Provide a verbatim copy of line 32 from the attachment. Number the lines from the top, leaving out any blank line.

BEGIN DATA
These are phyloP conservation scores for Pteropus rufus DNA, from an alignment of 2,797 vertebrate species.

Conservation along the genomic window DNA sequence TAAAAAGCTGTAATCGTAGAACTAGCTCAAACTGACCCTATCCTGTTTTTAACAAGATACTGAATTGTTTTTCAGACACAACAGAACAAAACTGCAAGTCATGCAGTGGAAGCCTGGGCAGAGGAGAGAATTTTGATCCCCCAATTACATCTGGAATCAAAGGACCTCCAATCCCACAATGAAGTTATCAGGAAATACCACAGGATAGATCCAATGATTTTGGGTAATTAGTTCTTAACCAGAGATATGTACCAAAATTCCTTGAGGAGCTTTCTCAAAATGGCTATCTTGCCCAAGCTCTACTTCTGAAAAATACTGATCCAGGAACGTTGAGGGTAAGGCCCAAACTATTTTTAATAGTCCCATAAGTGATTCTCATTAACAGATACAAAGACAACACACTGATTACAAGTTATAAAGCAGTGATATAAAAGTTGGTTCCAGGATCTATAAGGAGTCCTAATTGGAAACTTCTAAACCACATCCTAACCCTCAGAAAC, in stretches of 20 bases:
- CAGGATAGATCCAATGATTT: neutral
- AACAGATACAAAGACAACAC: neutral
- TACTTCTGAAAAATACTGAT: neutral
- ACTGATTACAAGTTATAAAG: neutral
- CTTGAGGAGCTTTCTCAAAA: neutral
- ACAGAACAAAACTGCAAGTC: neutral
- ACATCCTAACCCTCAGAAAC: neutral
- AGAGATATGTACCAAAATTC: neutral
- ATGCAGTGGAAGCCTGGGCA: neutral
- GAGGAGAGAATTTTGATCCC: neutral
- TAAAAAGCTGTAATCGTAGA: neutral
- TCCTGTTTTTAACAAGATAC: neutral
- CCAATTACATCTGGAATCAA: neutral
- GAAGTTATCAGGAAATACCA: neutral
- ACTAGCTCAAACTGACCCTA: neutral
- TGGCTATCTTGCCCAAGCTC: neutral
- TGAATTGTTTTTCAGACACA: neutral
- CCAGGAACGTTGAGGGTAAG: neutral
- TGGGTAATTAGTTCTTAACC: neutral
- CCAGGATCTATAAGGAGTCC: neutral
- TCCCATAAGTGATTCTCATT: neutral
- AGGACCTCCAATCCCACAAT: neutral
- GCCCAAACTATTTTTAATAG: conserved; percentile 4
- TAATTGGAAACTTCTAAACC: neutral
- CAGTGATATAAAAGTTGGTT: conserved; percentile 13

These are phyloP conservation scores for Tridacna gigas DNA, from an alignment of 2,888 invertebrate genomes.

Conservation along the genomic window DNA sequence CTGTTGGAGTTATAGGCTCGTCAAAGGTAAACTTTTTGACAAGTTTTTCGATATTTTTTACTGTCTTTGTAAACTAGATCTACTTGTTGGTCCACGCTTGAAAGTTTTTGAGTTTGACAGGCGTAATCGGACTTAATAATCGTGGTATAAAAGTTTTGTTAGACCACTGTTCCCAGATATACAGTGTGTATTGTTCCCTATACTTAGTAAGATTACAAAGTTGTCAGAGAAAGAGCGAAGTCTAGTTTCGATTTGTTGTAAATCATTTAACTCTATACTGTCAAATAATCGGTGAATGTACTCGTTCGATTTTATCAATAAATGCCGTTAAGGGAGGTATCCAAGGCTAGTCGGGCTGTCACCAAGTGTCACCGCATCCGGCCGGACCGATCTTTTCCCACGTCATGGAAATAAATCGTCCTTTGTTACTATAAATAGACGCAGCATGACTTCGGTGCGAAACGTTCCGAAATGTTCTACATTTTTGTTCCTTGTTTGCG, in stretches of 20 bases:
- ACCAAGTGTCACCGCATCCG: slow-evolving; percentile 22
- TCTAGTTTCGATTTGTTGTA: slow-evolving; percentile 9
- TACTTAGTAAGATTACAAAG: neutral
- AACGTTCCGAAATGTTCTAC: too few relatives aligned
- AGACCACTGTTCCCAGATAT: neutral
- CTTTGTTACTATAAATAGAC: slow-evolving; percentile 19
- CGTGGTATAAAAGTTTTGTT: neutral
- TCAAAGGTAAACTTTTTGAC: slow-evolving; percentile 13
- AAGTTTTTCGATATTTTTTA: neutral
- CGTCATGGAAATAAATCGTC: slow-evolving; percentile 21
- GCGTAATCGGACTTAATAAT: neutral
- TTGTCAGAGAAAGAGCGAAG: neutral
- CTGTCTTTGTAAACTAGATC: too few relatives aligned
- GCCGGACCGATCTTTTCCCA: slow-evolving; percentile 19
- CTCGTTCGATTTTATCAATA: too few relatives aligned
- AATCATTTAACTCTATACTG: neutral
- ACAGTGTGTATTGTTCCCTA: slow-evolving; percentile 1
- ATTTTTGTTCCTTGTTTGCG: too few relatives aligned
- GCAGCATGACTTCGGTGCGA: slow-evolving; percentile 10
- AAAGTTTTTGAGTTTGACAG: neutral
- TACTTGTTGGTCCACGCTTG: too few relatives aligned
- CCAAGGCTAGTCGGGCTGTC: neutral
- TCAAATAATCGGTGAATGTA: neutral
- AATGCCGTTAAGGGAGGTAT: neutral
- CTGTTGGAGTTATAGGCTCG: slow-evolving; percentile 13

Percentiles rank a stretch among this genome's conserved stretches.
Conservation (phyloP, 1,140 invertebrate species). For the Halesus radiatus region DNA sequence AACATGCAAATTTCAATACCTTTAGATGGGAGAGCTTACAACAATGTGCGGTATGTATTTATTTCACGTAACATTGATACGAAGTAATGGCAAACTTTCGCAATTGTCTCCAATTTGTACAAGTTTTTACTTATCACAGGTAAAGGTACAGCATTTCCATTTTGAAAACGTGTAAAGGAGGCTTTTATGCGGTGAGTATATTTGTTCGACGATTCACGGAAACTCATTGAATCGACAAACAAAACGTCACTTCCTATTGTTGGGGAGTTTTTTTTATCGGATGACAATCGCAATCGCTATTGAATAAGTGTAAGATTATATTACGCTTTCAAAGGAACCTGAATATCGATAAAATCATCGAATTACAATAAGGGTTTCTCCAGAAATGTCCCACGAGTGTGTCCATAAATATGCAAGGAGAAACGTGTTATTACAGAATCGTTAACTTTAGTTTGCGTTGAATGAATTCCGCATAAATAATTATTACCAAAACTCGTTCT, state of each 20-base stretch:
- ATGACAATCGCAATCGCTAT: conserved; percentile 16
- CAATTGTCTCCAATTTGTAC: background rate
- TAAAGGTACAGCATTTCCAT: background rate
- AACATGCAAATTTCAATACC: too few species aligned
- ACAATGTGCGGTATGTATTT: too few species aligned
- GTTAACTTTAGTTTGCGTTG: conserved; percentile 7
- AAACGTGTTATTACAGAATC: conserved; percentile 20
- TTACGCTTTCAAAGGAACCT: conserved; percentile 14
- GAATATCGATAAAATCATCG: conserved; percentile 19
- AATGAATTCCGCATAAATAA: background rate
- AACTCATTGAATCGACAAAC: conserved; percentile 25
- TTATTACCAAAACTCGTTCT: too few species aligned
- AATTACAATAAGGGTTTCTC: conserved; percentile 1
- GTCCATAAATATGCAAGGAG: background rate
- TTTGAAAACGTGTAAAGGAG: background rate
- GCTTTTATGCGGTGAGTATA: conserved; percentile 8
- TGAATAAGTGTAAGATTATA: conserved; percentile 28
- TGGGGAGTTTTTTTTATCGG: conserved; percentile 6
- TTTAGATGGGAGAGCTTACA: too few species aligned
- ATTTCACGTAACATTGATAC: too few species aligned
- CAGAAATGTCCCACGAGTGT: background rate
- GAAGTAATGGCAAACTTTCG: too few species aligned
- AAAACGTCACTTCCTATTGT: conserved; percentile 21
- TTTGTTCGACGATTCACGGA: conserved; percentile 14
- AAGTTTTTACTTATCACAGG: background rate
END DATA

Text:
- TACTTAGTAAGATTACAAAG: neutral